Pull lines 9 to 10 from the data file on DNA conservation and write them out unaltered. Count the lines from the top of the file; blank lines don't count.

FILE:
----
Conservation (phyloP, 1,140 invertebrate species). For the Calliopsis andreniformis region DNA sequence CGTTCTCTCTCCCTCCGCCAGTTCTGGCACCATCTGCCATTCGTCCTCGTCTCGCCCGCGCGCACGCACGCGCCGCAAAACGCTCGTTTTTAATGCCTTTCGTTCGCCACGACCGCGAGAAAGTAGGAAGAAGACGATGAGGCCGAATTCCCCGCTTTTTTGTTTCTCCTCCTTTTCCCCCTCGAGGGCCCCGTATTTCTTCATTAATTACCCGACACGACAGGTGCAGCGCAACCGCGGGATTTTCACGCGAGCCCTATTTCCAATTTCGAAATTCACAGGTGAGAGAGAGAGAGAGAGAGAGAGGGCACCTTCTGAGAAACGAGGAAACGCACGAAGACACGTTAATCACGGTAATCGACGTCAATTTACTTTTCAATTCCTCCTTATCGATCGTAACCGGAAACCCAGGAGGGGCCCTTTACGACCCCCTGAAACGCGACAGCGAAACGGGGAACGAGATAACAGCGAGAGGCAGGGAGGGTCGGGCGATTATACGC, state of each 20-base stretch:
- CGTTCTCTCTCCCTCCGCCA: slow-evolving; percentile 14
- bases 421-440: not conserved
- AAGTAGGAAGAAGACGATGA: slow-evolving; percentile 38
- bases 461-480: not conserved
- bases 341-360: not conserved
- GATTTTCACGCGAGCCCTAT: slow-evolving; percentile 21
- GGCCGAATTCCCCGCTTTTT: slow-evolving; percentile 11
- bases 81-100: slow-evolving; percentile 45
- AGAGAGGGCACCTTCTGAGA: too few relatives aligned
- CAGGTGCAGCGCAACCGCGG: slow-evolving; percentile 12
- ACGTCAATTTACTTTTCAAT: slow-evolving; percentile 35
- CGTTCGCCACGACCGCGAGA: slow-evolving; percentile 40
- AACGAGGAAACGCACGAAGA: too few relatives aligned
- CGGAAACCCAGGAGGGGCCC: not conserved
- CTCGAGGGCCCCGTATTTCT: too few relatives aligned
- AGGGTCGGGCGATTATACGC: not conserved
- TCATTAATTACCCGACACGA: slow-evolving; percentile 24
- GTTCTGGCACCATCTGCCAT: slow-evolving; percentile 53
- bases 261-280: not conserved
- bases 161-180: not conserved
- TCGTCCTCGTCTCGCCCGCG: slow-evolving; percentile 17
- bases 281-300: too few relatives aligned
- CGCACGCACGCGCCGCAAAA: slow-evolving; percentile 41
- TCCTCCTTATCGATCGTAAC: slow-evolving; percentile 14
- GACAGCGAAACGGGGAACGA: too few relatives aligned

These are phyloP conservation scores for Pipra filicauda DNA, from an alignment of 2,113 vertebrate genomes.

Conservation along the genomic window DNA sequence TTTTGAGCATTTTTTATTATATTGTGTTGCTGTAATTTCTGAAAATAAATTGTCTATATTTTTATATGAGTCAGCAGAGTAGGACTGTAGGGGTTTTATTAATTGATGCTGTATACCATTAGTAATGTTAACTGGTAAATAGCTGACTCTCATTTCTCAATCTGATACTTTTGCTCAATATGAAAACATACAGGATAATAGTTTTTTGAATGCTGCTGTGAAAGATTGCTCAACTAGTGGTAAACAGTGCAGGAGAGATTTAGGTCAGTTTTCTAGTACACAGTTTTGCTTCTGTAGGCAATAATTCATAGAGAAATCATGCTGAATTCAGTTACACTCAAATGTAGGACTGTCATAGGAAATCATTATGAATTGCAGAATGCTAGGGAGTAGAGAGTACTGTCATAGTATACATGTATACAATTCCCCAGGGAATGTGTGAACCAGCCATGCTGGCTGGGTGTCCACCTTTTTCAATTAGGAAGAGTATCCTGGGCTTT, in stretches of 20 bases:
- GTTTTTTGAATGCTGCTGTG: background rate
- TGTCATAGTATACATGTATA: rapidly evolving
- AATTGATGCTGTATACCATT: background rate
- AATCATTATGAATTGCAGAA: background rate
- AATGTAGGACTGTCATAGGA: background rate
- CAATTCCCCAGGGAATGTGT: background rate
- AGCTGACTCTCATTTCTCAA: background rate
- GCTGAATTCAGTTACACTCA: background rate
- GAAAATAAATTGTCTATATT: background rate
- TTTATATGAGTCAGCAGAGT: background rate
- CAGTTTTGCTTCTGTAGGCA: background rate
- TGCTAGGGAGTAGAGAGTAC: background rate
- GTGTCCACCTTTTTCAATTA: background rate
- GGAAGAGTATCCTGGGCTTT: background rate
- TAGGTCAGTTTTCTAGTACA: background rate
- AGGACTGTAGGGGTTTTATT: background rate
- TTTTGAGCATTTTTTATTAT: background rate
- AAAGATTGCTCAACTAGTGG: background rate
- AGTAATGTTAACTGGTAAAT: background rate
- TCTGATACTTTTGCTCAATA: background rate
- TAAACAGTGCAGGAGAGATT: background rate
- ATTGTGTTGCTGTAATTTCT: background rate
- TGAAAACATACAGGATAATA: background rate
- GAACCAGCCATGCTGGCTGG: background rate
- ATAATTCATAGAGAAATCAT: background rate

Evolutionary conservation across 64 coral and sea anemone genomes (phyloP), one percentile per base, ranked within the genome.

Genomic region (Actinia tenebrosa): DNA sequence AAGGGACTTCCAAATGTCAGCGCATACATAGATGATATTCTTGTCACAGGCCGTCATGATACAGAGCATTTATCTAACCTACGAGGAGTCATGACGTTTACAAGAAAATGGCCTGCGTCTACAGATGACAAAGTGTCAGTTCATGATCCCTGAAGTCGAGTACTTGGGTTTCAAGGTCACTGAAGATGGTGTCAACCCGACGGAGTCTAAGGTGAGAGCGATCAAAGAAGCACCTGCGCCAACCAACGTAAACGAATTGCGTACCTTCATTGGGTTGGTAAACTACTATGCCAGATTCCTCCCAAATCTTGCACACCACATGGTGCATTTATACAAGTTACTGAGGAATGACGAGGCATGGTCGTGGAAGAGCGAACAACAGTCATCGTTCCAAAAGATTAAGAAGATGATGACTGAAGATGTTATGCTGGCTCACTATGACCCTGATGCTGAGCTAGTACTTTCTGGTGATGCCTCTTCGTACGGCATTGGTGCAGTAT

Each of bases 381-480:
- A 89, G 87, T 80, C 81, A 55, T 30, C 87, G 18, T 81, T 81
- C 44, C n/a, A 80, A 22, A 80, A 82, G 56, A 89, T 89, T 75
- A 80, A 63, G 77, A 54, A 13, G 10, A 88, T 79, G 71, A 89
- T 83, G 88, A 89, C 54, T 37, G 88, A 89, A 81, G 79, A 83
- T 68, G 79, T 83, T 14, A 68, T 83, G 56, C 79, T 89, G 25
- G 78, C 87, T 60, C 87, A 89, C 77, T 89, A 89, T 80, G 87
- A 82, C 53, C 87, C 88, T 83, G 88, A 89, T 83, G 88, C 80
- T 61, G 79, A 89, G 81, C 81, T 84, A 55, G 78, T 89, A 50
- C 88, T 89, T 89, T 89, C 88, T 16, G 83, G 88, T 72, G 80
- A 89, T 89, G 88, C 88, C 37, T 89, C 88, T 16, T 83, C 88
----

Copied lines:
- bases 81-100: slow-evolving; percentile 45
- AGAGAGGGCACCTTCTGAGA: too few relatives aligned